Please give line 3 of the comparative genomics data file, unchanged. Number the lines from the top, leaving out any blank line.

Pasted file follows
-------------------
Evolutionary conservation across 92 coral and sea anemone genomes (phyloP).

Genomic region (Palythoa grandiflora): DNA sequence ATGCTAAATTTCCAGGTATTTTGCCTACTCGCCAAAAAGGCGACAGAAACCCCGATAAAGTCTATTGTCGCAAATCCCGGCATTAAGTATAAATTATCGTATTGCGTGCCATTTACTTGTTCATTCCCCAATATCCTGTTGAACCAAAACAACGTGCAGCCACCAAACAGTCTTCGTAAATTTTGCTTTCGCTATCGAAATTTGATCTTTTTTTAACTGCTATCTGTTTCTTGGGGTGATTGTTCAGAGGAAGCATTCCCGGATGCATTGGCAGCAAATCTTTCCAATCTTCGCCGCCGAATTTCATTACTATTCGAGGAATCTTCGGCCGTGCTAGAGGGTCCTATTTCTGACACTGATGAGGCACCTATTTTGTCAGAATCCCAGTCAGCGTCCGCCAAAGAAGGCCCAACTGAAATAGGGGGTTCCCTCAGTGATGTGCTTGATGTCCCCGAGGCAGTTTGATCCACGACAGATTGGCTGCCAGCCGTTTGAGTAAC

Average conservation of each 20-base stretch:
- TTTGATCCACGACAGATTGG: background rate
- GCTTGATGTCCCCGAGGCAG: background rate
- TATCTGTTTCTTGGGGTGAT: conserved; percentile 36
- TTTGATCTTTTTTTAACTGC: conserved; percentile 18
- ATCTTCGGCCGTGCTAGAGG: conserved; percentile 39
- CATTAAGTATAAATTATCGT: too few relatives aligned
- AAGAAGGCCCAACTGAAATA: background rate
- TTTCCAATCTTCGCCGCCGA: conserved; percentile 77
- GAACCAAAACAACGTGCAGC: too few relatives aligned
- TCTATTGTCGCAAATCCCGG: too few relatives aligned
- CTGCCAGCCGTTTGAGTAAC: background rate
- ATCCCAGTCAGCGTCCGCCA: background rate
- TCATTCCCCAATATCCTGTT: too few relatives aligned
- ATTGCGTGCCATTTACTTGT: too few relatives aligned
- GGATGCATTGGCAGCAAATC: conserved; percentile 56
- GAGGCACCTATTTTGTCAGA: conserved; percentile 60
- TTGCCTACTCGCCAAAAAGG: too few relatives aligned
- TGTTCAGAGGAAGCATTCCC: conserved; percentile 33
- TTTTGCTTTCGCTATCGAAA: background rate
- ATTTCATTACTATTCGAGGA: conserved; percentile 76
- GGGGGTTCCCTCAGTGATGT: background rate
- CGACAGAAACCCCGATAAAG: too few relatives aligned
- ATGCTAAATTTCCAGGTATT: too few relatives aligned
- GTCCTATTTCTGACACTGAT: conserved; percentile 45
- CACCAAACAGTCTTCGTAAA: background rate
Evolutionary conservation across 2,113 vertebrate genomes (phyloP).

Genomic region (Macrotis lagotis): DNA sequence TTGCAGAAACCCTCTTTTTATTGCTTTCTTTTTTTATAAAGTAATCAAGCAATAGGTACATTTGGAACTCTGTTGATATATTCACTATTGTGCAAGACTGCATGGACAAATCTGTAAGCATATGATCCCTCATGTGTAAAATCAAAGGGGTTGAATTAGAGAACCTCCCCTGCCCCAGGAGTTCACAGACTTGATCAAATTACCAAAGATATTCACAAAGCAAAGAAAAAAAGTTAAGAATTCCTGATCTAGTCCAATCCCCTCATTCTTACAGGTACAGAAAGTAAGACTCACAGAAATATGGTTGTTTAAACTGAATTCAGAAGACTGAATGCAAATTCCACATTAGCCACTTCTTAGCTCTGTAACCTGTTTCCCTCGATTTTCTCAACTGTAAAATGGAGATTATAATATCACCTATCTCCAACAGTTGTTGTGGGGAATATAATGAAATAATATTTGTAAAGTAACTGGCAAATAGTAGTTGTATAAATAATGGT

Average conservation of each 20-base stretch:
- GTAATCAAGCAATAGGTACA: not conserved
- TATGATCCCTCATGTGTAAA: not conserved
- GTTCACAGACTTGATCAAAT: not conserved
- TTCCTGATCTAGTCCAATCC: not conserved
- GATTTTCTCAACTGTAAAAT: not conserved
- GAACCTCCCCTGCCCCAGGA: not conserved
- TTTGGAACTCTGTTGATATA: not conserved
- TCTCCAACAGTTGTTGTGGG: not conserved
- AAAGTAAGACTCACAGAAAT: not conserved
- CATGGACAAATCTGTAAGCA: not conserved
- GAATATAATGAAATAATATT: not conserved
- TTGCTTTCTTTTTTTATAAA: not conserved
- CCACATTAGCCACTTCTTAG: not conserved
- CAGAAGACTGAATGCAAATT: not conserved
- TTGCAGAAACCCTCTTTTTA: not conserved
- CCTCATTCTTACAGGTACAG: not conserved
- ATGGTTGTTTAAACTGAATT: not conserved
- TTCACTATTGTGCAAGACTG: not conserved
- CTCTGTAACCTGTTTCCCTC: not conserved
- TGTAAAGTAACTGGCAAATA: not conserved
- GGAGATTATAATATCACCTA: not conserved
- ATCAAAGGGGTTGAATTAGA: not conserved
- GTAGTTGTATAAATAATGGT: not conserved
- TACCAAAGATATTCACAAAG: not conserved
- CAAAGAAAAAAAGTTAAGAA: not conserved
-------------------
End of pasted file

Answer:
Average conservation of each 20-base stretch: